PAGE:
In 1966 while still attending the University of Oregon, in Eugene, I was asked to teach beginning weaving at a local art school. Since I had taken two years of weaving I thought I could handle the challenge, thus the beginning of my involvement in the fiber art arena. I graduated in 1967 and continued to teach weaving until 1969 when my husband and I moved to Fairbanks. On a visit to the university art department, I asked about their weaving classes and was told there were looms but no teacher. I said I was a teacher and was told to contact their short course program. I did so and was hired as their weaving teacher. I taught weaving and other related fiber arts from 1970 to 1986 for the Tanana Valley Community College. After 20 years of teaching there are many of my students still working on their looms.
The year 1986 was a turning point in my life. My husband was taking a job in Anchorage, my children were graduating from high school, the oil money was falling and the university wanted to cut back on programs especially those like the weaving class. It was also that year when Pat Hickman arrived in Fairbanks to curate her show Innerskins/Outerskins: Gut & Fishskin. She encouraged me to move from loom weaving to basketry. I gathered Ďriver killí from the Chena River and purchased hog gut from the local meat market. My first creation was exhibited in Ms. Hickmanís show at the San Francisco Folk Art Museum in 1987. The following year we moved to Anchorage and I found myself in the midst of fish country. I received fish from my husband and friends, the Earth handout, the garbage at 10th & M Fish Market and occasionally purchased a nice halibut from the fish trucks on the corner of Northern Lights and C St. Part of the art process for me is in the acquisition of materials.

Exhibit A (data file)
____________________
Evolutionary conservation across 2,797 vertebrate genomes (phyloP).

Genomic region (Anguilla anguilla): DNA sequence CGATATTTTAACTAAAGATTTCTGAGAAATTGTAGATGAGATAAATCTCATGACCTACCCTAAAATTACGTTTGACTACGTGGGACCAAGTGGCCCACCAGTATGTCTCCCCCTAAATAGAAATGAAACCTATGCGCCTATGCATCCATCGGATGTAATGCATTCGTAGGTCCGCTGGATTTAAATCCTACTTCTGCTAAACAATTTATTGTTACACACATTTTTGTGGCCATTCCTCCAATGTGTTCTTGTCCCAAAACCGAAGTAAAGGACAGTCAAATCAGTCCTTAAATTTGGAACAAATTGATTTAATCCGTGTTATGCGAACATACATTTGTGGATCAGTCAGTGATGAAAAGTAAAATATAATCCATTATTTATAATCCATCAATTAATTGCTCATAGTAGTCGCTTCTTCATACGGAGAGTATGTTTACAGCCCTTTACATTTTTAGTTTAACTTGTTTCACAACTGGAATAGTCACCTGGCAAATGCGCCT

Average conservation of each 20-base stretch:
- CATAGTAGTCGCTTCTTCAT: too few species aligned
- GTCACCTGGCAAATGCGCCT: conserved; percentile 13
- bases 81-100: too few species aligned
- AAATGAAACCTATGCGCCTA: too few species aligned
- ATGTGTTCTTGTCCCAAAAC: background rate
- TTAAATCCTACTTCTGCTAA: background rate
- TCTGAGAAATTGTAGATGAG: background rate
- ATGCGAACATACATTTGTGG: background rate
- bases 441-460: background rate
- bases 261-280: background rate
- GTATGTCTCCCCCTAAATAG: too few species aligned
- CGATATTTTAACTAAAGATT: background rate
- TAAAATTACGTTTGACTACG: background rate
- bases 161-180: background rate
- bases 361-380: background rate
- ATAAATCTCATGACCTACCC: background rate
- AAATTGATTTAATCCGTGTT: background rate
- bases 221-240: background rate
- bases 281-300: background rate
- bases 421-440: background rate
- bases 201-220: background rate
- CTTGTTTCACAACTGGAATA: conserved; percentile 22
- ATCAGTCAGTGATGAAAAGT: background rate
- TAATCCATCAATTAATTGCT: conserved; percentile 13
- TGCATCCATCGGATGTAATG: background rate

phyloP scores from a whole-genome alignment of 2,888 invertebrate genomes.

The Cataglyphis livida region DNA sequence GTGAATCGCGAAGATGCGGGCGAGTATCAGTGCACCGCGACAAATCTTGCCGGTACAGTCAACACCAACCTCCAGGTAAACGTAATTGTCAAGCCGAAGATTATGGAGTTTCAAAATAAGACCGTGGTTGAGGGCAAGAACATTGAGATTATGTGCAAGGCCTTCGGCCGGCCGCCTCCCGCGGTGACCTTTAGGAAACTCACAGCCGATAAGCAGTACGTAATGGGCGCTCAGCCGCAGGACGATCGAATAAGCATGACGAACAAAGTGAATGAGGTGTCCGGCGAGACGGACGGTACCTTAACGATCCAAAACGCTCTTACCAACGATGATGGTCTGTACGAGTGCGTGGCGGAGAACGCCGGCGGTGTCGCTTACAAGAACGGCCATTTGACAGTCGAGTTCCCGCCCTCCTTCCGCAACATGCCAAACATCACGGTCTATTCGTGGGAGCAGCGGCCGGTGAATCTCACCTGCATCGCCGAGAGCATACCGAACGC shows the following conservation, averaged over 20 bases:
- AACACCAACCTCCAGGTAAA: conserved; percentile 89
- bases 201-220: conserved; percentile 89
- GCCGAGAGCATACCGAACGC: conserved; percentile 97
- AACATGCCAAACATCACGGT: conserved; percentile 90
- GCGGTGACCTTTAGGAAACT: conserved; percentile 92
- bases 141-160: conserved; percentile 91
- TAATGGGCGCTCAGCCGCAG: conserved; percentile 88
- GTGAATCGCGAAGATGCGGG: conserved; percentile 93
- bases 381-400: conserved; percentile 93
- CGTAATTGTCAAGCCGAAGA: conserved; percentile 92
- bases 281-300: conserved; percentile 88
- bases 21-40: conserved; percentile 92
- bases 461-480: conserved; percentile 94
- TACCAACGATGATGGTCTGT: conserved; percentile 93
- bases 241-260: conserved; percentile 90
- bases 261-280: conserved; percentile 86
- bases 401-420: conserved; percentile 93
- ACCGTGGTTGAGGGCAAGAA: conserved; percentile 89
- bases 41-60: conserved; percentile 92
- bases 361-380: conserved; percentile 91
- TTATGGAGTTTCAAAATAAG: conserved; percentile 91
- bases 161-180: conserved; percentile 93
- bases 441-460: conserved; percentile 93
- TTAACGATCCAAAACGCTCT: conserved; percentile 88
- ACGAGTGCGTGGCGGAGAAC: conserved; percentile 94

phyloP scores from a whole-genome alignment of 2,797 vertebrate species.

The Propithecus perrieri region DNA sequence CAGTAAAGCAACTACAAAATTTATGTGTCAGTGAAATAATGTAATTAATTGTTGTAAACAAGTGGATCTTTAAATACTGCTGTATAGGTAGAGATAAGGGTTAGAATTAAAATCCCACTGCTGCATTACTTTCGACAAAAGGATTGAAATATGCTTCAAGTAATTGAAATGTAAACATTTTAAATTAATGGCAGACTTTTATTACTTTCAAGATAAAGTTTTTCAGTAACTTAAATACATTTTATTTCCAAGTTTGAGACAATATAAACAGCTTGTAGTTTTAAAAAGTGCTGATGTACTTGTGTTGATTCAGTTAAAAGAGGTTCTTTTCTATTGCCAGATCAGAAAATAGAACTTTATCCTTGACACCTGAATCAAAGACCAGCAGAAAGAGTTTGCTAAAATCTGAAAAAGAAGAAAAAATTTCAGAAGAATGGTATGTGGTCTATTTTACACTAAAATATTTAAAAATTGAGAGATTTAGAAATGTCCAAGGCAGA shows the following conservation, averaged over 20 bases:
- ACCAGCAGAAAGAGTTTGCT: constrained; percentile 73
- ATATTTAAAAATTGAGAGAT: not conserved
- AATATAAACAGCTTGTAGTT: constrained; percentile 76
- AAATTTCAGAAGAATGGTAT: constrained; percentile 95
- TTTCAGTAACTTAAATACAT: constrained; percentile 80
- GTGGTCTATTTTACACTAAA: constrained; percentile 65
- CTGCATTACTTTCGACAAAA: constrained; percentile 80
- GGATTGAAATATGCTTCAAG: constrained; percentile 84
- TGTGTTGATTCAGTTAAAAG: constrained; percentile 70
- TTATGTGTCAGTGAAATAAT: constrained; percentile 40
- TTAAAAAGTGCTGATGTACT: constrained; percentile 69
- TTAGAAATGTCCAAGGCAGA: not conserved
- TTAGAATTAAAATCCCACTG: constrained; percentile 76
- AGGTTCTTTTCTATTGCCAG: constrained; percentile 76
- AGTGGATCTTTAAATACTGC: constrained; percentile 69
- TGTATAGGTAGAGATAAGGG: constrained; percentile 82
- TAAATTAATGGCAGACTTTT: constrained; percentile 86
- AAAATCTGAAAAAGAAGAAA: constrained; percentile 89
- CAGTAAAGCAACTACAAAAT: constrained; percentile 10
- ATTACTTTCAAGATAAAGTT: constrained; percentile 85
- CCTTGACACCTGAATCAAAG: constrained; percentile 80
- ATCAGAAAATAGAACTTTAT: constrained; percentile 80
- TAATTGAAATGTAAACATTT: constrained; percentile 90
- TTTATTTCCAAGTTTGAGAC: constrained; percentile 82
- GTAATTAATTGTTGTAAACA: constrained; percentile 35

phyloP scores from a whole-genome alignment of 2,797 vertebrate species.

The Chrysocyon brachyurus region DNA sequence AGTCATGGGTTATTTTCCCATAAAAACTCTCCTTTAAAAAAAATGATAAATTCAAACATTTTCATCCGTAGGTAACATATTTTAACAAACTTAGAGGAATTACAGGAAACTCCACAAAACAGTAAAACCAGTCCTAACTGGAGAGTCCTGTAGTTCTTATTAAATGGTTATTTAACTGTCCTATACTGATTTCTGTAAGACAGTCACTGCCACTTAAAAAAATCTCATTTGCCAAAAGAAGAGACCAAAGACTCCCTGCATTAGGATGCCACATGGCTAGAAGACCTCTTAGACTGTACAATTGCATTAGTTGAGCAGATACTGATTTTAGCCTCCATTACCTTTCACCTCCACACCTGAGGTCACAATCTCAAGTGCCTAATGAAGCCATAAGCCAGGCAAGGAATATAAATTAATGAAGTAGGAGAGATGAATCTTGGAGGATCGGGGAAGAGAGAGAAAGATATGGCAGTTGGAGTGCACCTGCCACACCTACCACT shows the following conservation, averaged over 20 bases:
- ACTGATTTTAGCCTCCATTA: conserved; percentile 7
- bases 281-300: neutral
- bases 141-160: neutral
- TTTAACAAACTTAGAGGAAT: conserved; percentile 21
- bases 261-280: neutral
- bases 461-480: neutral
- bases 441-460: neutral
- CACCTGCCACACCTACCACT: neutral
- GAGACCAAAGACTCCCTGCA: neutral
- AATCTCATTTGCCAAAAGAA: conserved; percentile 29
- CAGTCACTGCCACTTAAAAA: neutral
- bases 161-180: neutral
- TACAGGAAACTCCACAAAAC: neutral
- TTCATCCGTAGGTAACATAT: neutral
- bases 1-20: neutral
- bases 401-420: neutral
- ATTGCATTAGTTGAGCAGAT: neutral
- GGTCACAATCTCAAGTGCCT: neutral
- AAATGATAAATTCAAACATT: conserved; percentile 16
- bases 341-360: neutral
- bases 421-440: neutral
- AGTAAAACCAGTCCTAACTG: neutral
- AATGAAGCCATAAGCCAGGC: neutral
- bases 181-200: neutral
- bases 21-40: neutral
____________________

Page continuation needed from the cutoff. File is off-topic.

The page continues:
In 1993 I was awarded a Western States/NEA Regional Fellowship for Visual Artists and shortly thereafter I was asked to give a workshop, lecture and exhibit my work at the Tempe Arts Center. To supplement my lecture I went to the Anchorage Museum of History and Art and began research in their collections of gut and fish skin items. I have researched this topic at many museums including The Smithsonian, British Museum and Ethnographic Museum in Berlin. I was selected to receive the Lila Wallace-Readerís Digest Artist in Giverny where I had the privilege of living and working for three months at the Claude Monet home and gardens from April through June 1996. In 1997 I was commissioned to make the Governorís Arts Awards. I am a member of the Northwest Designer Craftsmen organization and the Friends of FiberArts International.
My artistic career has involved the creation of sculptural forms using fish skin and gut (hog casing) materials. I have exhibited my work in numerous shows throughout the United States and occasionally in Europe. Two galleries - The Sitka Rose Gallery, Sitka, AK and The Thirteen Moons Gallery, Santa Fe, NM, represent me. I have lectured at the Alaska State AIA Conference as their guest speaker where I drew comparisons between my work and indigenous Alaskan architecture.
My work consists of using materials from my environment. It is in response to Alaska and its people, the desire to recycle and the ongoing curiosity of exploration. Fishskin, gut, driftwood, seaweed, and willow all combine to form an inner skin, a skeleton and an outer skin. Within the structure these materials form a connection with history and todayís lifestyle, a sense of rebirth and a striving for a balance between texture and simplicity of line and form.